Record low sea ice levels mixed bag for Antarctic voyage

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Scientists from the National Institute of Water and Atmospheric Research (NIWA) have returned from a six-week voyage to Antarctica.

Their mission aboard the research vessel Tangaroa was to better understand the ecosystem and ocean physics in the Ross Sea, as well as assessing the impacts of climate change.

However, the usually arduous passage to the Ross Sea was surprisingly easy due to the lack of summer sea ice, which gave voyage leader Dr Joshu Mountjoy a sense of unease.

“There is an obviously dramatic reduction in summer sea ice that seem more apparent every year. Many of the ship’s crew have been coming to the Ross Sea for over 20 years and are seeing big changes."

“A large focus of our work is collecting data to understand what happens to this Antarctic ocean environment as climate change starts to bite, and it’s sobering to see the results first hand before we’ve even collected any data.”

Twenty scientists and 18 crew travelled 11,500 km, beginning their journey in Wellington and going as far as 73 degrees south to the Ross Sea Marine Protected Area, which is the world's largest and drives some of the Southern Ocean’s most abundant ecosystems.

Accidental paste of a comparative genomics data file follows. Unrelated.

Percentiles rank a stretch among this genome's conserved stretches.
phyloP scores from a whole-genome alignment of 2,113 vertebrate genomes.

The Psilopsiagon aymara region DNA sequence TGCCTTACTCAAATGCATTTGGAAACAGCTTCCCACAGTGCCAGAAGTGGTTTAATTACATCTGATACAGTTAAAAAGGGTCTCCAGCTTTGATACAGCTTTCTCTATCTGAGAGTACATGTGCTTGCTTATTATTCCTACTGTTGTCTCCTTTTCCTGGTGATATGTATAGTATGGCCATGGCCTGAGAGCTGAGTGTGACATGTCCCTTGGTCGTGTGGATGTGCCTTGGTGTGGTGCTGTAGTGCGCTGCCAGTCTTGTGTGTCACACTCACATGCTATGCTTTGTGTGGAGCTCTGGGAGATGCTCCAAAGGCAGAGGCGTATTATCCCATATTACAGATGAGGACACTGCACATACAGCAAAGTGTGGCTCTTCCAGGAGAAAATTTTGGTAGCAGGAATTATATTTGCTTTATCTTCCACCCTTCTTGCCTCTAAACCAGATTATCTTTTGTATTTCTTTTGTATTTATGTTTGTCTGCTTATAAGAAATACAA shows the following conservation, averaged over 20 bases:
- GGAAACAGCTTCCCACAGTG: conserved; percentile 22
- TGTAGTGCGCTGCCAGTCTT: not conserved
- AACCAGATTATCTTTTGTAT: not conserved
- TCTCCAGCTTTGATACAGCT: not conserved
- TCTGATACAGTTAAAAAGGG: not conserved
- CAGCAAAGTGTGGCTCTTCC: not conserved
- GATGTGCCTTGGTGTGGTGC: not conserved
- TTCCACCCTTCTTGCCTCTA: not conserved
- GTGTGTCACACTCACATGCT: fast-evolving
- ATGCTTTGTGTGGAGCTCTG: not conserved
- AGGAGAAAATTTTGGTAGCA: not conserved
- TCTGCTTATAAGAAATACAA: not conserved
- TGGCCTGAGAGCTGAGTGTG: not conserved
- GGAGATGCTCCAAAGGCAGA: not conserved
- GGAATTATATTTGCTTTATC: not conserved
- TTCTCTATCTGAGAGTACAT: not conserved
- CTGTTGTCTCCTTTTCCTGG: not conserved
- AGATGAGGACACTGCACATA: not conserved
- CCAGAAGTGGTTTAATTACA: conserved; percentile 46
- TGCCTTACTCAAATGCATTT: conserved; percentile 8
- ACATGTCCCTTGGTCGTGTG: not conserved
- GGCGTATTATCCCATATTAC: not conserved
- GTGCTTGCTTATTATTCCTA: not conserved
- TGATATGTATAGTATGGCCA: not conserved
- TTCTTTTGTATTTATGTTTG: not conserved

The team processed 15,000 litres of seawater, took 25 hours of video footage of the seafloor, and collected over 5000 biological specimens.

Dr Mountjoy said that despite the low levels of sea ice, the mission was successful.

“It’s great knowing that the data from this voyage will contribute to a broad body of critically important science. It will improve our understanding of the Ross Sea ocean currents and ecosystem and what impacts climate change will have in the future.”

The team will now start analysing the vast number of samples and data that they gathered, while collecting further monitoring information over the next 2 years from 10 new moorings that they deployed.

“It really is a beautiful continent – the sheer scale and beauty is captivating. We navigated our way through sea ice floes, iceberg fields and pancake ice forming on the sea surface; we made 55 whale sightings, and saw dozens of penguins, seals and snow petrels."

“Many of the crew have been reading about early Antarctic explorers and being able to relate the landscape to their experiences gives a new appreciation of this icy world. The joke goes that after reading those stories, you never want your adventure to end up with you writing a book!”

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Photo: The team including most of the ship’s crew and science team. [Credit: NIWA]
Photo: The Cape Hallett peninsula with Cape Wheatstone at left and Cape Hallett at right. This was one of our main study areas for the trip and changed dramatically during the several visits we made. This was a good day. [Credit: Joshu Mountjoy / NIWA].
Photo: Pod of orca surfacing near an iceberg. [Credit: Joshu Mountjoy / NIWA]. 
Photo: Voyage leader and blog author, Joshu Mountjoy, finding a moment to appreciate the scenery in Robertson’s Bay. How’s that geology! [NIWA].